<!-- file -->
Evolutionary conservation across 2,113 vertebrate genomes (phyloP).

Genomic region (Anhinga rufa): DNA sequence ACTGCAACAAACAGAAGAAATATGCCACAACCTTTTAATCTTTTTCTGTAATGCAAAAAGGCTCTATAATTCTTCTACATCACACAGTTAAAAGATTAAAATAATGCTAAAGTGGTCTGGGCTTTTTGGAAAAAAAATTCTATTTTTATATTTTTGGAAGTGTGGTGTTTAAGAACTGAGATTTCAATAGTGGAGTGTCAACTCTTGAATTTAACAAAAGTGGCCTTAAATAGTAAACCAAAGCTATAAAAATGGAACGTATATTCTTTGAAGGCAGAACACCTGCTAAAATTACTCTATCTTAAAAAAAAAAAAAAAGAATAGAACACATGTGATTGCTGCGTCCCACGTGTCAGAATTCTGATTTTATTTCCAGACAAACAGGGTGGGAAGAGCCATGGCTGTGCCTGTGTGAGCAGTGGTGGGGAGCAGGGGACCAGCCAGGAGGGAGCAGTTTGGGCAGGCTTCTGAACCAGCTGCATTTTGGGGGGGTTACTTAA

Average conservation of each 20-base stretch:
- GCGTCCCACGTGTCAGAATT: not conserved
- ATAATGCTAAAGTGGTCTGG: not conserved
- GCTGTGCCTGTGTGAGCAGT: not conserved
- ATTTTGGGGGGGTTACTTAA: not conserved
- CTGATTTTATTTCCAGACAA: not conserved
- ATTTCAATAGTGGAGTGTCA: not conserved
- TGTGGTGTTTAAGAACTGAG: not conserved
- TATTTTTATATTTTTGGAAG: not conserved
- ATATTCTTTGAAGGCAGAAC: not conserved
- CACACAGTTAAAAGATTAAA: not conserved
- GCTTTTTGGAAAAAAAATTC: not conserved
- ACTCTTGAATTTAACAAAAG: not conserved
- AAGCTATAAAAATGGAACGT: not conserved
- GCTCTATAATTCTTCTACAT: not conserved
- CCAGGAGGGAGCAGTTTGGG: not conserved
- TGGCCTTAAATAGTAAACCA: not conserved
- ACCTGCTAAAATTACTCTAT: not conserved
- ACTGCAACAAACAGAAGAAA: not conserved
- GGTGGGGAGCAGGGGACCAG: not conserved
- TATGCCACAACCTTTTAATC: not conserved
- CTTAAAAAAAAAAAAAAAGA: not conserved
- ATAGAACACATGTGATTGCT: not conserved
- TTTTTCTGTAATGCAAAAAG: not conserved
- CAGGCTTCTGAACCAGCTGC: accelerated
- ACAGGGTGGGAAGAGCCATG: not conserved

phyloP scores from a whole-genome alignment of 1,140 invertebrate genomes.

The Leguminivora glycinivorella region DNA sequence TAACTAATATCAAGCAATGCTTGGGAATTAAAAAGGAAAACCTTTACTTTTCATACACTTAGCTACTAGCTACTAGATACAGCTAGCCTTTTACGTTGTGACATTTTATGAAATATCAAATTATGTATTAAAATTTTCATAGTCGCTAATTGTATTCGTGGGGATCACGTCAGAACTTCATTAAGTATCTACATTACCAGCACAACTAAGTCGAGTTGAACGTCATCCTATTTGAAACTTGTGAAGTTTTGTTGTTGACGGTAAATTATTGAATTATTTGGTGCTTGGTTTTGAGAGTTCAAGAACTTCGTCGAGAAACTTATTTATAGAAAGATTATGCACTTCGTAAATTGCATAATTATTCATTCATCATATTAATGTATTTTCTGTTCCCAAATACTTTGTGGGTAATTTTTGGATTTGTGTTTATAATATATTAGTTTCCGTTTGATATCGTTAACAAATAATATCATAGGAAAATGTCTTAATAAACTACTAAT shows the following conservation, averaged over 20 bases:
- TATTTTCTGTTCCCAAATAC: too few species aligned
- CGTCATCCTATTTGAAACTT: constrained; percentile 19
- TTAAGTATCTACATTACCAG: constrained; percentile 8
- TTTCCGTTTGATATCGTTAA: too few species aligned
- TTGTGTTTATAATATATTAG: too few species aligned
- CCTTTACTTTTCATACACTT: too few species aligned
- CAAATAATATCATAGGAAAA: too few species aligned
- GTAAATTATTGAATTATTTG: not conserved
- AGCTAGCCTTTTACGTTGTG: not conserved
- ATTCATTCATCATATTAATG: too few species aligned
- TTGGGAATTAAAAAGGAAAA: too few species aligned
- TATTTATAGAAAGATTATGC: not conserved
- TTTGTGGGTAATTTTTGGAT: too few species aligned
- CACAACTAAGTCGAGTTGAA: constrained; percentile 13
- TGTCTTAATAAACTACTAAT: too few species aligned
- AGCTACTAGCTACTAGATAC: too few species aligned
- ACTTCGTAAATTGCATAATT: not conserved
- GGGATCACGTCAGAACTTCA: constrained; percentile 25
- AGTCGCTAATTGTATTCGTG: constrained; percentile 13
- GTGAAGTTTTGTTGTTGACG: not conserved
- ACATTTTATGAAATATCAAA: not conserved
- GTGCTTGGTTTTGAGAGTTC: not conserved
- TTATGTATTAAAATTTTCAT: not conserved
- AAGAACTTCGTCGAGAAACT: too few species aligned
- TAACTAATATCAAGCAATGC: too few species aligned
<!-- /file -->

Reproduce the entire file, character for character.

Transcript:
Evolutionary conservation across 2,113 vertebrate genomes (phyloP).

Genomic region (Anhinga rufa): DNA sequence ACTGCAACAAACAGAAGAAATATGCCACAACCTTTTAATCTTTTTCTGTAATGCAAAAAGGCTCTATAATTCTTCTACATCACACAGTTAAAAGATTAAAATAATGCTAAAGTGGTCTGGGCTTTTTGGAAAAAAAATTCTATTTTTATATTTTTGGAAGTGTGGTGTTTAAGAACTGAGATTTCAATAGTGGAGTGTCAACTCTTGAATTTAACAAAAGTGGCCTTAAATAGTAAACCAAAGCTATAAAAATGGAACGTATATTCTTTGAAGGCAGAACACCTGCTAAAATTACTCTATCTTAAAAAAAAAAAAAAAGAATAGAACACATGTGATTGCTGCGTCCCACGTGTCAGAATTCTGATTTTATTTCCAGACAAACAGGGTGGGAAGAGCCATGGCTGTGCCTGTGTGAGCAGTGGTGGGGAGCAGGGGACCAGCCAGGAGGGAGCAGTTTGGGCAGGCTTCTGAACCAGCTGCATTTTGGGGGGGTTACTTAA

Average conservation of each 20-base stretch:
- GCGTCCCACGTGTCAGAATT: not conserved
- ATAATGCTAAAGTGGTCTGG: not conserved
- GCTGTGCCTGTGTGAGCAGT: not conserved
- ATTTTGGGGGGGTTACTTAA: not conserved
- CTGATTTTATTTCCAGACAA: not conserved
- ATTTCAATAGTGGAGTGTCA: not conserved
- TGTGGTGTTTAAGAACTGAG: not conserved
- TATTTTTATATTTTTGGAAG: not conserved
- ATATTCTTTGAAGGCAGAAC: not conserved
- CACACAGTTAAAAGATTAAA: not conserved
- GCTTTTTGGAAAAAAAATTC: not conserved
- ACTCTTGAATTTAACAAAAG: not conserved
- AAGCTATAAAAATGGAACGT: not conserved
- GCTCTATAATTCTTCTACAT: not conserved
- CCAGGAGGGAGCAGTTTGGG: not conserved
- TGGCCTTAAATAGTAAACCA: not conserved
- ACCTGCTAAAATTACTCTAT: not conserved
- ACTGCAACAAACAGAAGAAA: not conserved
- GGTGGGGAGCAGGGGACCAG: not conserved
- TATGCCACAACCTTTTAATC: not conserved
- CTTAAAAAAAAAAAAAAAGA: not conserved
- ATAGAACACATGTGATTGCT: not conserved
- TTTTTCTGTAATGCAAAAAG: not conserved
- CAGGCTTCTGAACCAGCTGC: accelerated
- ACAGGGTGGGAAGAGCCATG: not conserved

phyloP scores from a whole-genome alignment of 1,140 invertebrate genomes.

The Leguminivora glycinivorella region DNA sequence TAACTAATATCAAGCAATGCTTGGGAATTAAAAAGGAAAACCTTTACTTTTCATACACTTAGCTACTAGCTACTAGATACAGCTAGCCTTTTACGTTGTGACATTTTATGAAATATCAAATTATGTATTAAAATTTTCATAGTCGCTAATTGTATTCGTGGGGATCACGTCAGAACTTCATTAAGTATCTACATTACCAGCACAACTAAGTCGAGTTGAACGTCATCCTATTTGAAACTTGTGAAGTTTTGTTGTTGACGGTAAATTATTGAATTATTTGGTGCTTGGTTTTGAGAGTTCAAGAACTTCGTCGAGAAACTTATTTATAGAAAGATTATGCACTTCGTAAATTGCATAATTATTCATTCATCATATTAATGTATTTTCTGTTCCCAAATACTTTGTGGGTAATTTTTGGATTTGTGTTTATAATATATTAGTTTCCGTTTGATATCGTTAACAAATAATATCATAGGAAAATGTCTTAATAAACTACTAAT shows the following conservation, averaged over 20 bases:
- TATTTTCTGTTCCCAAATAC: too few species aligned
- CGTCATCCTATTTGAAACTT: constrained; percentile 19
- TTAAGTATCTACATTACCAG: constrained; percentile 8
- TTTCCGTTTGATATCGTTAA: too few species aligned
- TTGTGTTTATAATATATTAG: too few species aligned
- CCTTTACTTTTCATACACTT: too few species aligned
- CAAATAATATCATAGGAAAA: too few species aligned
- GTAAATTATTGAATTATTTG: not conserved
- AGCTAGCCTTTTACGTTGTG: not conserved
- ATTCATTCATCATATTAATG: too few species aligned
- TTGGGAATTAAAAAGGAAAA: too few species aligned
- TATTTATAGAAAGATTATGC: not conserved
- TTTGTGGGTAATTTTTGGAT: too few species aligned
- CACAACTAAGTCGAGTTGAA: constrained; percentile 13
- TGTCTTAATAAACTACTAAT: too few species aligned
- AGCTACTAGCTACTAGATAC: too few species aligned
- ACTTCGTAAATTGCATAATT: not conserved
- GGGATCACGTCAGAACTTCA: constrained; percentile 25
- AGTCGCTAATTGTATTCGTG: constrained; percentile 13
- GTGAAGTTTTGTTGTTGACG: not conserved
- ACATTTTATGAAATATCAAA: not conserved
- GTGCTTGGTTTTGAGAGTTC: not conserved
- TTATGTATTAAAATTTTCAT: not conserved
- AAGAACTTCGTCGAGAAACT: too few species aligned
- TAACTAATATCAAGCAATGC: too few species aligned